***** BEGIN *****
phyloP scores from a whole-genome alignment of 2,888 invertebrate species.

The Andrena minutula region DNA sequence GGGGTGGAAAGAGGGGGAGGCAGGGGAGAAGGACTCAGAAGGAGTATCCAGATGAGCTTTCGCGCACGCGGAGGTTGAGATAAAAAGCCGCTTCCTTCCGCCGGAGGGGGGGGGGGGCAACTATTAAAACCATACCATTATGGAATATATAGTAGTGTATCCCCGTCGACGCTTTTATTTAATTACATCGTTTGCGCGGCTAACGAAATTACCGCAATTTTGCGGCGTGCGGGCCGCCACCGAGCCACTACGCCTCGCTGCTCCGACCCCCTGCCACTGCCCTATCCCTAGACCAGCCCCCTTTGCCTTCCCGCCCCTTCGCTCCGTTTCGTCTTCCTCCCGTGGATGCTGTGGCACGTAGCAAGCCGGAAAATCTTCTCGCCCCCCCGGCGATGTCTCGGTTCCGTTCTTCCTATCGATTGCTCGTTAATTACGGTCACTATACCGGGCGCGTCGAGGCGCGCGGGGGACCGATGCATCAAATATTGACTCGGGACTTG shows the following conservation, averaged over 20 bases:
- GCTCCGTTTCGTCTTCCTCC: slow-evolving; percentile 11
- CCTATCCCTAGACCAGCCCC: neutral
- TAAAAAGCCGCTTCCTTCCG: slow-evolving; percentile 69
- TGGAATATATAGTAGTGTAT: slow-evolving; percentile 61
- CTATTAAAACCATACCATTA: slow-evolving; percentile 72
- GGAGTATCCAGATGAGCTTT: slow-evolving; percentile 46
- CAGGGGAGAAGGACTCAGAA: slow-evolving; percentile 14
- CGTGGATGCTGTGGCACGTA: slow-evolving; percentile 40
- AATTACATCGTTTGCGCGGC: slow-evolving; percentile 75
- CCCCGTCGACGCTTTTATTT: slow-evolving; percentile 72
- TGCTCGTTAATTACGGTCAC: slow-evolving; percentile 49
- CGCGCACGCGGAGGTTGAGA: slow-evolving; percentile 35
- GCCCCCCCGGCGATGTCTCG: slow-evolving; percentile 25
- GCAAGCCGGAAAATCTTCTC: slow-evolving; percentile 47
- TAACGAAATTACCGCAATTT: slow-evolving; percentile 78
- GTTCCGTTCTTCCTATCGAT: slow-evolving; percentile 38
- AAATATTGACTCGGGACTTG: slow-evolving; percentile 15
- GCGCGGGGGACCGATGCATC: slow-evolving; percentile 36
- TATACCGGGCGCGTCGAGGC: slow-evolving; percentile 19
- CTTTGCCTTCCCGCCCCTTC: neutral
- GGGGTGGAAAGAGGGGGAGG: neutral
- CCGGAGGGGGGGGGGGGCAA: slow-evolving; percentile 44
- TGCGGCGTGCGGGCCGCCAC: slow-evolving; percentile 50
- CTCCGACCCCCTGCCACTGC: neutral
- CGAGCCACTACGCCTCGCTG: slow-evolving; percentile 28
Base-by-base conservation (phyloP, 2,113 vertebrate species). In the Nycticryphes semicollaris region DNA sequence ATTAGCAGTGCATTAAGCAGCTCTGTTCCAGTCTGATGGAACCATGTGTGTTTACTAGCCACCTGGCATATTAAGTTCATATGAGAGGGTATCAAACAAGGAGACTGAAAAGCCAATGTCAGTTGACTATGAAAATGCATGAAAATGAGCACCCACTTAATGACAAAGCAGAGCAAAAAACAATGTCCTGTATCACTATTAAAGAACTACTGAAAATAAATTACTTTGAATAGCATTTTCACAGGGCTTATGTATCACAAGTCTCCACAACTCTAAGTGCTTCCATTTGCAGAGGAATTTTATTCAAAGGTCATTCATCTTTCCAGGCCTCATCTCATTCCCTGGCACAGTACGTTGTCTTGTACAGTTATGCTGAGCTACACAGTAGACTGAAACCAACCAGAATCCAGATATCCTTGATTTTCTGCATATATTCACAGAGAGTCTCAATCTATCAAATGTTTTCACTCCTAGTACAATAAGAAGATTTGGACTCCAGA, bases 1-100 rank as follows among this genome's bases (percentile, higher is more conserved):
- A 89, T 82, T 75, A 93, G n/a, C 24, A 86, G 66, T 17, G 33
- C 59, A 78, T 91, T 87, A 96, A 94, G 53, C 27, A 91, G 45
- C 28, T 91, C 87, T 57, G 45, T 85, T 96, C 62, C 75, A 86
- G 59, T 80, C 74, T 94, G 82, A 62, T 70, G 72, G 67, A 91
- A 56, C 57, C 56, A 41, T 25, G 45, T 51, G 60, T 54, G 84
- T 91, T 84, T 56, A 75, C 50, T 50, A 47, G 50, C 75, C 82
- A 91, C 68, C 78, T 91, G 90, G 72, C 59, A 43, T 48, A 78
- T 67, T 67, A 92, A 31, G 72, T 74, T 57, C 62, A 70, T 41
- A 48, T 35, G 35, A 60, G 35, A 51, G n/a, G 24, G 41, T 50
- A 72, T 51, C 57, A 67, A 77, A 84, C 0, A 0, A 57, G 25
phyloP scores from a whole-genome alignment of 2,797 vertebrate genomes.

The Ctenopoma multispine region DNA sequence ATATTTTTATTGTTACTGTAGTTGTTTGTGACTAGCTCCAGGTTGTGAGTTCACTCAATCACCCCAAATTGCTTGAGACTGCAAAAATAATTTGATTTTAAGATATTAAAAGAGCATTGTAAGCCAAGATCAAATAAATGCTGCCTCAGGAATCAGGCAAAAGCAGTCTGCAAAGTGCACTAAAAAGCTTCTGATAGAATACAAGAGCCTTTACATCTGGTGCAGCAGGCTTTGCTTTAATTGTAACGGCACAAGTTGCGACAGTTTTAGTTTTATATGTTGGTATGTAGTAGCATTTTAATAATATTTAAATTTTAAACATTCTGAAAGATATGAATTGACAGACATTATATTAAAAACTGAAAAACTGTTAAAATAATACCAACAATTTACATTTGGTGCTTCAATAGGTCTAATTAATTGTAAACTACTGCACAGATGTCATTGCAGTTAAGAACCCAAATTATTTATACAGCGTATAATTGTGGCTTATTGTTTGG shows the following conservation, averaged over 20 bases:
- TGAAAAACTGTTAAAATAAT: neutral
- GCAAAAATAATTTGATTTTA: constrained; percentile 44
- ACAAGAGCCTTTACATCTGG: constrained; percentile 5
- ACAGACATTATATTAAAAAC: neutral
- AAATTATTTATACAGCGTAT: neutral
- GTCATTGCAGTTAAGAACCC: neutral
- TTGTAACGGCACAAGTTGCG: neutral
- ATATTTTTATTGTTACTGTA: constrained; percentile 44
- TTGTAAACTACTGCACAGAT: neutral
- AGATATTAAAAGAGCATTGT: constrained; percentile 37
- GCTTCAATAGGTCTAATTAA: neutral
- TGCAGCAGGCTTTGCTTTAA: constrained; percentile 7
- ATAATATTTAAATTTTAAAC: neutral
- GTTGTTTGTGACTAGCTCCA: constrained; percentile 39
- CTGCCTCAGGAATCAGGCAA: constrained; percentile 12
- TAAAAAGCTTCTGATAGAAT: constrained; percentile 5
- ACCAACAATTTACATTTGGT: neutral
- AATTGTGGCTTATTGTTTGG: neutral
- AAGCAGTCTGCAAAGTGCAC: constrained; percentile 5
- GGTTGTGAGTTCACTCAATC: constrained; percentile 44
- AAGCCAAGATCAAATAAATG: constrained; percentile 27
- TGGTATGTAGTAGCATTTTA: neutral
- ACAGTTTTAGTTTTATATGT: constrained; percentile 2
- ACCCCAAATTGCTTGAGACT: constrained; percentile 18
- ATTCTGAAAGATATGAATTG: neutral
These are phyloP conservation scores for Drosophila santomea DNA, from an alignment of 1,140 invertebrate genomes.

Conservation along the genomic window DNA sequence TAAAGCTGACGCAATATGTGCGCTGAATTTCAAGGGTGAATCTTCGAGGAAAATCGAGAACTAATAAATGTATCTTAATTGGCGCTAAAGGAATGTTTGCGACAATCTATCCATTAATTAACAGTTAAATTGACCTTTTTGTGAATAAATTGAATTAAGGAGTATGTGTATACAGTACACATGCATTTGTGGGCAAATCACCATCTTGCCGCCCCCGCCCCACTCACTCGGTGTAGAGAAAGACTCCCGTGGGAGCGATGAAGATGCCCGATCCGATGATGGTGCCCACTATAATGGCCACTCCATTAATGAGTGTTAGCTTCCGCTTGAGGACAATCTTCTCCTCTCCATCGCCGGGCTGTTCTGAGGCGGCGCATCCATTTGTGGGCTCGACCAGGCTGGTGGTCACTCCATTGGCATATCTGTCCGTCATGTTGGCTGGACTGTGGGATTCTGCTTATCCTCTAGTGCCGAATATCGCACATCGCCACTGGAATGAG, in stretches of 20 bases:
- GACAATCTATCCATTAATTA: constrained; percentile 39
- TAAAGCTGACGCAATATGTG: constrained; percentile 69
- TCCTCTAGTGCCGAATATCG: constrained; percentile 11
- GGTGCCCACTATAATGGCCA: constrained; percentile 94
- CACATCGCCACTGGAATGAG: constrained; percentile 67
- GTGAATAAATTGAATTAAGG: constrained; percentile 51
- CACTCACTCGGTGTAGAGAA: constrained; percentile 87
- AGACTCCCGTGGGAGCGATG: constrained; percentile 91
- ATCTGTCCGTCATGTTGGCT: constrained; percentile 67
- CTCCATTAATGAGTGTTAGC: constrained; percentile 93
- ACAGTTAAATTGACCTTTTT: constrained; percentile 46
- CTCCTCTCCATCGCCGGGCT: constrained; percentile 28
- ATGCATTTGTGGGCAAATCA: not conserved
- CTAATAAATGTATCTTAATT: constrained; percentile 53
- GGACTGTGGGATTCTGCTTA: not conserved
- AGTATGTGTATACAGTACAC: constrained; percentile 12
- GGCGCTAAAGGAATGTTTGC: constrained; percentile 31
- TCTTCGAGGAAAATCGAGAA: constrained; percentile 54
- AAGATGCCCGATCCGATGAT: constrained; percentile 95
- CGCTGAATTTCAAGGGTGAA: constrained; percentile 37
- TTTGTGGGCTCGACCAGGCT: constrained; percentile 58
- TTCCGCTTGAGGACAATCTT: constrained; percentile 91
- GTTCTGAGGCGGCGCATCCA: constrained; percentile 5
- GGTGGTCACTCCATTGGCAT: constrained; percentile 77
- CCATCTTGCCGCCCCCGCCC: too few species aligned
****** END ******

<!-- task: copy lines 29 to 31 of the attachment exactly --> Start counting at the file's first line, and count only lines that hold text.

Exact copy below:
- A 89, T 82, T 75, A 93, G n/a, C 24, A 86, G 66, T 17, G 33
- C 59, A 78, T 91, T 87, A 96, A 94, G 53, C 27, A 91, G 45
- C 28, T 91, C 87, T 57, G 45, T 85, T 96, C 62, C 75, A 86